Learning and Career Outcomes

Printer Friendly Version

What Can You Do with a Specialization in Creativity Studies?

Careers in Creativity Studies

Students in this Specialization have successfully pursued research in:
• Aging (e.g., looking at how creative people experience the process of aging in their personal and professional life, or examining music therapy’s effect on Alzheimer’s patients)
• Art Therapy (e.g., studying the impact of using art therapy in an institutional setting)
• The Arts (e.g., investigating the relationship between creativity and spirituality in professional songwriters, or looking at extrinsic and intrinsic motivation in the writing process)
• Business and Government (e.g., evaluating if length of service in a business increases or decreases creativity)
• Education (e.g., looking at teacher training involving creative discovery for self-development and personal and spiritual growth)
• Expressive Arts (e.g., the perceived effects of Person-Centered Expressive Arts on one's work experience)
• Organizations and Teams (e.g., examining creativity in a matrix organization and looking at factors in team leadership in nonprofit health organizations)
• Peace and Conflict Resolution (e.g., helping parents and kids work cooperatively through collaborative expressive arts activities)
• Psychology (e.g., researching the role of creativity in the therapeutic process, or analyzing the impact of a particularly creative therapist)

Creativity Studies has direct application in virtually every area including the arts, aging, business and government, coaching, education, health, and social transformation. Understanding the dynamics of creativity can enhance professional growth in unexpected and exciting ways. Saybrook University doctoral dissertations have examined a variety of interesting and important areas related to creativity including aging, art therapy, the creative process, dreams, expressive arts, education, film, music, resilience, organizations, teams, therapy, and writing.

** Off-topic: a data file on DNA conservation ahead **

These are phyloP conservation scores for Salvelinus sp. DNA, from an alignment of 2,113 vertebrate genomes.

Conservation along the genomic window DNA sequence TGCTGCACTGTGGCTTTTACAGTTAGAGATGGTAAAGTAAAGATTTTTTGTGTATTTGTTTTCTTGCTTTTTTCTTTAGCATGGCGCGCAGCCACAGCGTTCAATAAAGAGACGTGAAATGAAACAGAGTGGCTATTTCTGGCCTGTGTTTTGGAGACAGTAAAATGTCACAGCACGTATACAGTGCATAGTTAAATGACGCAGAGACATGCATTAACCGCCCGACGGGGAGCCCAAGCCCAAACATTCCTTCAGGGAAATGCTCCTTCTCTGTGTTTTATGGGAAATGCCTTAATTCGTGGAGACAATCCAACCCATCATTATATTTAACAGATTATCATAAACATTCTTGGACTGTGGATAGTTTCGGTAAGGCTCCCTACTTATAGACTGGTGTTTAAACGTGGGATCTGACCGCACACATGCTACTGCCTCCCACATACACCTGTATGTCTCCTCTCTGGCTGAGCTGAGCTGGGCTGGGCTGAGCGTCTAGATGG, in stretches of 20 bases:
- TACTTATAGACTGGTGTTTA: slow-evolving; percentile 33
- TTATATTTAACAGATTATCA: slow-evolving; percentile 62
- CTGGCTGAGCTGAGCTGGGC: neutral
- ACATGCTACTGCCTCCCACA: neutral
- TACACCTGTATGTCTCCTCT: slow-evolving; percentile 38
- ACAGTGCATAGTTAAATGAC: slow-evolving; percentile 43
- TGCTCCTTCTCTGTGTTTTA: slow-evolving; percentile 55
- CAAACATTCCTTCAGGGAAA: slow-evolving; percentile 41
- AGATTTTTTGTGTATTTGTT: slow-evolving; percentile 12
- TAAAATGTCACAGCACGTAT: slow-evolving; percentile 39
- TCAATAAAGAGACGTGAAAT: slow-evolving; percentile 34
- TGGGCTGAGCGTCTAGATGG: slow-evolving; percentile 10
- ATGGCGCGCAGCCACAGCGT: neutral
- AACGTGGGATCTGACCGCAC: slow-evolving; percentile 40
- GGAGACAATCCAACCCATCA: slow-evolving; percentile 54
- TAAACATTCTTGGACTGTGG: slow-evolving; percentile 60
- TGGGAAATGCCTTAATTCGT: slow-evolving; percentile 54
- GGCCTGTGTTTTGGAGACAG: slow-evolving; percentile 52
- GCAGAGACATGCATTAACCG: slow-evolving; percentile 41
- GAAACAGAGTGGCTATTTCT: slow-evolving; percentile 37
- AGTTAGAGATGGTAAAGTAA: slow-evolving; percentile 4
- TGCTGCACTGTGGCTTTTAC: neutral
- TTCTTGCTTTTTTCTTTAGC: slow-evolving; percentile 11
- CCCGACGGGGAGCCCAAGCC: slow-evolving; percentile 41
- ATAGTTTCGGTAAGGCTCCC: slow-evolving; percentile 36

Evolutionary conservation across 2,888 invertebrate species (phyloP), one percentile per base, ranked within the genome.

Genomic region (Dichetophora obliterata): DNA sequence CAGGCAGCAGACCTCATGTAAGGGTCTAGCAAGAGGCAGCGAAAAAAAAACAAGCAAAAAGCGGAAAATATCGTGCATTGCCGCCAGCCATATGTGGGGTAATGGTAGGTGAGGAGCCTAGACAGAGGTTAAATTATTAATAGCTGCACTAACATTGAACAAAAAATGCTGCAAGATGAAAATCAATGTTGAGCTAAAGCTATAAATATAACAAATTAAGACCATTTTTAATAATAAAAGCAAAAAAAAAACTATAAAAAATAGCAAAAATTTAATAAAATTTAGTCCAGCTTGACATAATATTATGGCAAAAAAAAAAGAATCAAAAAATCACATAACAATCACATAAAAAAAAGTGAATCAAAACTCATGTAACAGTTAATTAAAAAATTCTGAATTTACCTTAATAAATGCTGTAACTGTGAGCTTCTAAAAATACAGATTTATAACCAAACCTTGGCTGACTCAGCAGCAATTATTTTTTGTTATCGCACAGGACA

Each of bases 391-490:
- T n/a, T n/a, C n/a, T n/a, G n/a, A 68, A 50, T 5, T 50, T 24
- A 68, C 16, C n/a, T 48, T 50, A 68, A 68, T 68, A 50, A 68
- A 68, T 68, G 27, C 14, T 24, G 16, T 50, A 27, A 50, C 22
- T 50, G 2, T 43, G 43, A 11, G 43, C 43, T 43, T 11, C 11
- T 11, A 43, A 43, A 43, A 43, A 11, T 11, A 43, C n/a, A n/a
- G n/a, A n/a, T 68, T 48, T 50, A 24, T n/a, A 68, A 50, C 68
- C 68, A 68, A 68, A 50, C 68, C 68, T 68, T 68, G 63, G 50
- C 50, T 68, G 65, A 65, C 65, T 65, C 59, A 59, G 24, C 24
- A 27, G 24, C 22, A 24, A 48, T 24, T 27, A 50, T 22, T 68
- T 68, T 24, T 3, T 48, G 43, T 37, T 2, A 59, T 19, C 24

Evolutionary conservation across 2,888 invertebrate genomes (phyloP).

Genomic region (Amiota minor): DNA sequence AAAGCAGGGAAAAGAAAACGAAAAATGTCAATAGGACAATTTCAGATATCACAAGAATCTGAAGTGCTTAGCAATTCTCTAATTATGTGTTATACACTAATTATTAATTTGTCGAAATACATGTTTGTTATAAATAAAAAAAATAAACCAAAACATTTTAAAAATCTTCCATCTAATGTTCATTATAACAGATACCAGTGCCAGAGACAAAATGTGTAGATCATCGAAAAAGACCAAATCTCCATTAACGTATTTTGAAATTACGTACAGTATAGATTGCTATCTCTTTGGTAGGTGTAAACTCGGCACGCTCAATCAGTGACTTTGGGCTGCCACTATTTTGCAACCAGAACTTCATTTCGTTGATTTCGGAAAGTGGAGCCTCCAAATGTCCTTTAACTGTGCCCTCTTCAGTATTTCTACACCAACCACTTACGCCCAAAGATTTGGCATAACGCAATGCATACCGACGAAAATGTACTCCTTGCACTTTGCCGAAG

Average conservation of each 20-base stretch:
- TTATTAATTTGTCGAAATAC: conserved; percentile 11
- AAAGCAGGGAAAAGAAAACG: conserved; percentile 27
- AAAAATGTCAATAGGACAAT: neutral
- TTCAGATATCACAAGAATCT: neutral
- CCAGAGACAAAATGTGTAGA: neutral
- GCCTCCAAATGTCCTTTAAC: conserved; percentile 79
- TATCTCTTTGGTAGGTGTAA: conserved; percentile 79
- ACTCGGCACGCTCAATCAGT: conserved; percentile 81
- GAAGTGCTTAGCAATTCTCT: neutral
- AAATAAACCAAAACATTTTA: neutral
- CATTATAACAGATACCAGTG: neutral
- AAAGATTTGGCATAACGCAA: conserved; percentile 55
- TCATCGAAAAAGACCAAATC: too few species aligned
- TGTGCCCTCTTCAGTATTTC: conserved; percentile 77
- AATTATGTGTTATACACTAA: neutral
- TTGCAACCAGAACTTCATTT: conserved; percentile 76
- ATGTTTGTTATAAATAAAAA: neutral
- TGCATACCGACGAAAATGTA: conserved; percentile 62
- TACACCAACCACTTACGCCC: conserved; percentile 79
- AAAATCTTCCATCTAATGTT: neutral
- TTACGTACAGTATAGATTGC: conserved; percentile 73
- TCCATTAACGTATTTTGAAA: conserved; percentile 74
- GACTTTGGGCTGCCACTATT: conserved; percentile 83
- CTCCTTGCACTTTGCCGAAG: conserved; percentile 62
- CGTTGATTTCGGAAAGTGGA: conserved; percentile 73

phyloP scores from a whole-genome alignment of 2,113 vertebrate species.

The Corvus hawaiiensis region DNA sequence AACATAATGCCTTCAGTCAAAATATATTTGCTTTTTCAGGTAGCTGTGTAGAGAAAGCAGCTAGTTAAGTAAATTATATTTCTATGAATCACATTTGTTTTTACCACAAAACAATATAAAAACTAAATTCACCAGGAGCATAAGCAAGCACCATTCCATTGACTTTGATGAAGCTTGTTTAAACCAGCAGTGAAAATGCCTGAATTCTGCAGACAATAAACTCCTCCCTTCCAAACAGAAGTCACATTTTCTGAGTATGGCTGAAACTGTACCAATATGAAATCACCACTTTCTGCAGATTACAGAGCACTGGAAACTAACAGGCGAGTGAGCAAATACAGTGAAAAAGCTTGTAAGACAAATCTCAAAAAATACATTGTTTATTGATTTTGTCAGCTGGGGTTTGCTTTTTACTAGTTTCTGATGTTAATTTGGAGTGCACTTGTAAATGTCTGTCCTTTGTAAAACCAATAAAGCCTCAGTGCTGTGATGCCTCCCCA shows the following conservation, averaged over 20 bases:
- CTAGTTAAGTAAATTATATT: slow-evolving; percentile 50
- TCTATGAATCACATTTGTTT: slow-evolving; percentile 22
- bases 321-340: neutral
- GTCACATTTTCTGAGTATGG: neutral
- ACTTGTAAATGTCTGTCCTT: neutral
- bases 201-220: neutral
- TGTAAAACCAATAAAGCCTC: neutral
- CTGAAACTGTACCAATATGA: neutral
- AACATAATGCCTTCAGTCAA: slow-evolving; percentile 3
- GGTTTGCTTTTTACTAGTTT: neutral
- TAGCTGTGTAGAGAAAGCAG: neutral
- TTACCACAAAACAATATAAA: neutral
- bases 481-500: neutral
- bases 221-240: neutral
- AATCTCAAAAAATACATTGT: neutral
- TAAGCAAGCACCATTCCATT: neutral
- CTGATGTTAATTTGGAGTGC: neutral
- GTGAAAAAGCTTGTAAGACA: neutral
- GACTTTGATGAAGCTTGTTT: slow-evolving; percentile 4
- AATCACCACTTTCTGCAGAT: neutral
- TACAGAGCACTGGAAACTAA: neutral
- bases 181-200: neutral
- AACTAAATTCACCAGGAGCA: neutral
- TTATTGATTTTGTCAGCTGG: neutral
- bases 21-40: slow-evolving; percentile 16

Depending on their professional interests, students may develop skills to:
• Work within corporations and other organizations to facilitate organizational creativity
• Teach creativity and psychology courses in K-12 schools or in colleges
• Professional creativity coaching, training, or consulting
• Lead groups in effective collaborative creativity
• Research, write, and present work in academic and consulting environments
• Add expressive arts techniques to their clinical repertoire
• Enhance their own creative ability in both their professional and personal lives

Our graduates work in a variety of settings, including private practice, schools and universities, community health centers, hospitals, nursing homes, prisons, the juvenile justice system, substance abuse clinics, corporate offices, non-profit organizations, and the government. Many have founded their own companies, and hundreds are successfully published authors. Presently, Saybrook psychology graduates are leaders in the following areas:

 

  • Conflict resolution and mediation
  • Restorative justice
  • College teaching
  • Non-profit leadership
  • International relief efforts
  • Self-improvement and wellness counseling
  • Forensic psychology
  • Clinical psychology
  • Religion/spirituality
  • Community service organizations
  • Juvenile justice
  • Law enforcement
  • Government agencies
  • Grant funded research
  • Think tanks
  • Sports psychology
  • Pediatrics
  • Geropsychology